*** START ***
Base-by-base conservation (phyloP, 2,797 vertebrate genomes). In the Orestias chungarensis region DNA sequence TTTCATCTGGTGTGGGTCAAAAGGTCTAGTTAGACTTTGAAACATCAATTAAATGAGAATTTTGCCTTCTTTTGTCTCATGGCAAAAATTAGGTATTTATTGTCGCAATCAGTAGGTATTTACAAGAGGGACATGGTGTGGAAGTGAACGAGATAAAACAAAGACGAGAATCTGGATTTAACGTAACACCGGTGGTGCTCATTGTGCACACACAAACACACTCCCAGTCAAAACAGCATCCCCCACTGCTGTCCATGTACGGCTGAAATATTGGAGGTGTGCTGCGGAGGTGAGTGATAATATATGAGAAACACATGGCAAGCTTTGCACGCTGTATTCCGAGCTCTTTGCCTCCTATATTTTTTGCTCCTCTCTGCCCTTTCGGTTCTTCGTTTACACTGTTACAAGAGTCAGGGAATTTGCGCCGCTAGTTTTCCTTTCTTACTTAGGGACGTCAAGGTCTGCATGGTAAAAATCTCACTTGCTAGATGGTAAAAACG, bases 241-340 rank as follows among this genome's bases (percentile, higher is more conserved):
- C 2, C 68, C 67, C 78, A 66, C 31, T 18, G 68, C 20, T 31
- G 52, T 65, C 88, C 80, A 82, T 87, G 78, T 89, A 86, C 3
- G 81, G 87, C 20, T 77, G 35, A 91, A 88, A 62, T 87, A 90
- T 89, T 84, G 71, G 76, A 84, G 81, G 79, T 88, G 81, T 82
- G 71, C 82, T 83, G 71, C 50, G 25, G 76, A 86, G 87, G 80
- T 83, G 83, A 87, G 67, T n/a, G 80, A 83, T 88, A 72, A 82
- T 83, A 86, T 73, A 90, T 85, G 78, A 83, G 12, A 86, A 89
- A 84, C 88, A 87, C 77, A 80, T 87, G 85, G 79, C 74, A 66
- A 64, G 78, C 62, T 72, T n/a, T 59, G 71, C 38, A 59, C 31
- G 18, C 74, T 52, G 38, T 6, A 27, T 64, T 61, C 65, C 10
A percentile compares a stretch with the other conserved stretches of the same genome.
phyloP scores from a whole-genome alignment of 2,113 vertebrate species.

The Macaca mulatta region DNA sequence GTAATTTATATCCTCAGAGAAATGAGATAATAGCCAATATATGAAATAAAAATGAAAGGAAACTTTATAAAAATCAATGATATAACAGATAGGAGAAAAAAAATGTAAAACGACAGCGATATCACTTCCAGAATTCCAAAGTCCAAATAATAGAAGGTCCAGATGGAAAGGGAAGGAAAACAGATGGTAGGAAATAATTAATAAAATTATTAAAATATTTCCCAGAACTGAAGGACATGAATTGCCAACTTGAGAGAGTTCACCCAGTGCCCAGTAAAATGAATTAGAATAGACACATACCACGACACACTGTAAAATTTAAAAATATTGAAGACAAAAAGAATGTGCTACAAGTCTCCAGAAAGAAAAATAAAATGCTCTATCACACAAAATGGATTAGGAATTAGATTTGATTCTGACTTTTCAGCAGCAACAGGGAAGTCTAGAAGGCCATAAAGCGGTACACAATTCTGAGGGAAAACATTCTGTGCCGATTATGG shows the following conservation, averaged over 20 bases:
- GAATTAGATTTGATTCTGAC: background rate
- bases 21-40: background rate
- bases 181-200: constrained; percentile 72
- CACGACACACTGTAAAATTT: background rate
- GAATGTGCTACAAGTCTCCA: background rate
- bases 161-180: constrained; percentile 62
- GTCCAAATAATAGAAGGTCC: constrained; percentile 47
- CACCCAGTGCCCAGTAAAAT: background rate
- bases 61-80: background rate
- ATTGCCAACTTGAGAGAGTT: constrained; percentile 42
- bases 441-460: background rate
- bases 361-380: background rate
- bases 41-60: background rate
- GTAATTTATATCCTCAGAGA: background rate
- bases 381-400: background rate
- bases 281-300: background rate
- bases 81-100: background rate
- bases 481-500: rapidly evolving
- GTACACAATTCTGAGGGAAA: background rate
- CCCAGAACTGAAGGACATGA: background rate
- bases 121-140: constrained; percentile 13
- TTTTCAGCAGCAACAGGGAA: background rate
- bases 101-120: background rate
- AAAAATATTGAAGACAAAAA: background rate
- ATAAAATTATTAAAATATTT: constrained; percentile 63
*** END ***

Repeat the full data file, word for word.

Base-by-base conservation (phyloP, 2,797 vertebrate genomes). In the Orestias chungarensis region DNA sequence TTTCATCTGGTGTGGGTCAAAAGGTCTAGTTAGACTTTGAAACATCAATTAAATGAGAATTTTGCCTTCTTTTGTCTCATGGCAAAAATTAGGTATTTATTGTCGCAATCAGTAGGTATTTACAAGAGGGACATGGTGTGGAAGTGAACGAGATAAAACAAAGACGAGAATCTGGATTTAACGTAACACCGGTGGTGCTCATTGTGCACACACAAACACACTCCCAGTCAAAACAGCATCCCCCACTGCTGTCCATGTACGGCTGAAATATTGGAGGTGTGCTGCGGAGGTGAGTGATAATATATGAGAAACACATGGCAAGCTTTGCACGCTGTATTCCGAGCTCTTTGCCTCCTATATTTTTTGCTCCTCTCTGCCCTTTCGGTTCTTCGTTTACACTGTTACAAGAGTCAGGGAATTTGCGCCGCTAGTTTTCCTTTCTTACTTAGGGACGTCAAGGTCTGCATGGTAAAAATCTCACTTGCTAGATGGTAAAAACG, bases 241-340 rank as follows among this genome's bases (percentile, higher is more conserved):
- C 2, C 68, C 67, C 78, A 66, C 31, T 18, G 68, C 20, T 31
- G 52, T 65, C 88, C 80, A 82, T 87, G 78, T 89, A 86, C 3
- G 81, G 87, C 20, T 77, G 35, A 91, A 88, A 62, T 87, A 90
- T 89, T 84, G 71, G 76, A 84, G 81, G 79, T 88, G 81, T 82
- G 71, C 82, T 83, G 71, C 50, G 25, G 76, A 86, G 87, G 80
- T 83, G 83, A 87, G 67, T n/a, G 80, A 83, T 88, A 72, A 82
- T 83, A 86, T 73, A 90, T 85, G 78, A 83, G 12, A 86, A 89
- A 84, C 88, A 87, C 77, A 80, T 87, G 85, G 79, C 74, A 66
- A 64, G 78, C 62, T 72, T n/a, T 59, G 71, C 38, A 59, C 31
- G 18, C 74, T 52, G 38, T 6, A 27, T 64, T 61, C 65, C 10
A percentile compares a stretch with the other conserved stretches of the same genome.
phyloP scores from a whole-genome alignment of 2,113 vertebrate species.

The Macaca mulatta region DNA sequence GTAATTTATATCCTCAGAGAAATGAGATAATAGCCAATATATGAAATAAAAATGAAAGGAAACTTTATAAAAATCAATGATATAACAGATAGGAGAAAAAAAATGTAAAACGACAGCGATATCACTTCCAGAATTCCAAAGTCCAAATAATAGAAGGTCCAGATGGAAAGGGAAGGAAAACAGATGGTAGGAAATAATTAATAAAATTATTAAAATATTTCCCAGAACTGAAGGACATGAATTGCCAACTTGAGAGAGTTCACCCAGTGCCCAGTAAAATGAATTAGAATAGACACATACCACGACACACTGTAAAATTTAAAAATATTGAAGACAAAAAGAATGTGCTACAAGTCTCCAGAAAGAAAAATAAAATGCTCTATCACACAAAATGGATTAGGAATTAGATTTGATTCTGACTTTTCAGCAGCAACAGGGAAGTCTAGAAGGCCATAAAGCGGTACACAATTCTGAGGGAAAACATTCTGTGCCGATTATGG shows the following conservation, averaged over 20 bases:
- GAATTAGATTTGATTCTGAC: background rate
- bases 21-40: background rate
- bases 181-200: constrained; percentile 72
- CACGACACACTGTAAAATTT: background rate
- GAATGTGCTACAAGTCTCCA: background rate
- bases 161-180: constrained; percentile 62
- GTCCAAATAATAGAAGGTCC: constrained; percentile 47
- CACCCAGTGCCCAGTAAAAT: background rate
- bases 61-80: background rate
- ATTGCCAACTTGAGAGAGTT: constrained; percentile 42
- bases 441-460: background rate
- bases 361-380: background rate
- bases 41-60: background rate
- GTAATTTATATCCTCAGAGA: background rate
- bases 381-400: background rate
- bases 281-300: background rate
- bases 81-100: background rate
- bases 481-500: rapidly evolving
- GTACACAATTCTGAGGGAAA: background rate
- CCCAGAACTGAAGGACATGA: background rate
- bases 121-140: constrained; percentile 13
- TTTTCAGCAGCAACAGGGAA: background rate
- bases 101-120: background rate
- AAAAATATTGAAGACAAAAA: background rate
- ATAAAATTATTAAAATATTT: constrained; percentile 63